Lt. Gov. Olene Walker says she won't go to court over Merrill Cook's term limitation/run-off election initiative petition "until the day after the election - should this item become law."
Monday, the Deseret News reported that Walker and Attorney General Jan Graham were considering seeking an unprecedented declaratory judgment on Cook's initiative - in effect, asking a judge to rule the initiative unconstitutional before voters even decide if they want it or not. Monday afternoon, Walker said that for a number of reasons she won't go to court unless voters approve Cook's initiative in the Nov. 8 election."But if they do, we'll be in court Nov. 9," said Walker, who by law is the state's chief election officer. Walker said she'll pick whichever court - district or appeals - that will give her "a decision in a day or two. We think this constitutional issue is very clear and won't take long to decide."
Walker believes the run-off election part of Cook's initiative is unconstitutional. Other parts of the initiative may be unconstitutional as well, she says, but since term limits wouldn't kick in for at least eight years, there's more time to deal with those in the courts. But if approved Nov. 8, the run-off election part of the initiative would become law immediately, and any candidate on the ballot Nov. 8 - county officers, school board members, legislators or U.S House or Senate members from Utah - who got the most votes but failed to get 50 percent plus one in the election would face a run-off election against the runner-up 30 days later.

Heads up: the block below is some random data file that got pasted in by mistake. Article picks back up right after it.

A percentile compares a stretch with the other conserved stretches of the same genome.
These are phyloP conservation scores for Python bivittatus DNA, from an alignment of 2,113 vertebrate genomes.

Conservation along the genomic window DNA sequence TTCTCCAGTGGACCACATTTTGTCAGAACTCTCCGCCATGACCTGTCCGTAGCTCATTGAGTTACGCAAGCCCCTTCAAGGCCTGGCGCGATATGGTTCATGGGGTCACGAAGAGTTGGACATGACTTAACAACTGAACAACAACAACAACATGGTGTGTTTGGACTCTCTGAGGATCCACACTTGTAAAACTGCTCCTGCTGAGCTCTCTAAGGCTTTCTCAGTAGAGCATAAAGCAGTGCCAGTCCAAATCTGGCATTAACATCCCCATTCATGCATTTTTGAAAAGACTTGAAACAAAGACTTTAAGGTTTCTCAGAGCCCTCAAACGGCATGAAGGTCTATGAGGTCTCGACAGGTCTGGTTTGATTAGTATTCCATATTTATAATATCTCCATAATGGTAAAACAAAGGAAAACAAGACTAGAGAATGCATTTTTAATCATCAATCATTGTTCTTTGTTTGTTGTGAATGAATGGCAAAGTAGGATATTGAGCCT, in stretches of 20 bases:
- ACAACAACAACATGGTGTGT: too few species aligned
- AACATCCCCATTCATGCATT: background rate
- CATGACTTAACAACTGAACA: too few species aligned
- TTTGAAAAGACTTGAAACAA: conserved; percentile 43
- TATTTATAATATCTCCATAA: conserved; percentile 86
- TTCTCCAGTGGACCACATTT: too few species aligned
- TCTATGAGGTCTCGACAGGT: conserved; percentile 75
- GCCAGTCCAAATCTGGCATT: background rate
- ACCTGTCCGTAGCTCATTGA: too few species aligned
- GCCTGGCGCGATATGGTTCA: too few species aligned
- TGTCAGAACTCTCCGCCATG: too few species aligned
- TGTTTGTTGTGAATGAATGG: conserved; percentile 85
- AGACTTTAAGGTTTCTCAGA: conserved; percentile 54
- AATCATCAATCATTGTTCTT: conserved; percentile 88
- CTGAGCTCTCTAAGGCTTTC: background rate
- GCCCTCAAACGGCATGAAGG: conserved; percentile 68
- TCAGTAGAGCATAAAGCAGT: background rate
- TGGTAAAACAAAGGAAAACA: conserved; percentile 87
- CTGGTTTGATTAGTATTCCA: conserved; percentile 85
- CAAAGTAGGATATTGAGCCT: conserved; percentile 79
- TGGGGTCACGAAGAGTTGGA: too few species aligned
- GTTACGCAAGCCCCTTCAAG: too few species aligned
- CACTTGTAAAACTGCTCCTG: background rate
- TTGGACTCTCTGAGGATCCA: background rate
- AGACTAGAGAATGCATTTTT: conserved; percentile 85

Walker says the Utah Constitution clearly states the person who gets the most votes in the general election is the winner. Thus, there can't be a run-off election.
Secondly, it's a well-known constitutional provision that laws can't be passed that harm people retroactively. That is, people can't be punished for doing something a year ago that was only outlawed last week.
Having the run-off provisions apply to this Nov. 8 election - as Cook's initiative does - and then have people approve the initiative in that Nov. 8 election means to Walker that any number of candidates' victories would be called immediately into question. "Even if only one candidate's victory (under current law) would be jeopardized" by making them run 30 days later in a run-off election, "the retroactivity would be a great harm to that candidate and we think that is clearly unconstitutional."
Cook, contacted while traveling out of state, said Monday that Walker and Graham are just looking for excuses to question the initiative. "For goodness sake, this has been certified to the ballot, 136,000 people signed these petitions and my early polling shows that Utahns favor the run-off election part of the initiative as much as they favor term limits. Let the people decide in the voting booth," Cook said. "Instead of these (state officials) trying to find reasons to defeat the people's will, they should be finding ways to implement the people's will." Maybe there might have to be a "technical" amendment to the Utah Constitution, says Cook, concerning when a candidate finally wins an election. But if most Utahns want run-off elections, then lawmakers, Walker and Graham should immediately move to make such a change, not fight it.
Walker realizes that a delayed court suit could be detrimental. Candidates facing a run-off election in 30 days would have to immediately start campaigning while uncertain if the election would be held. Citizens would be wondering if there would be another election or not. Commissions and legislative bodies could have to wait in limbo to see who their members would be.
"That's the argument for seeking a declaratory judgment now - so not to waste time. But I think we should wait to see if the initiative really becomes law before suing," Walker said.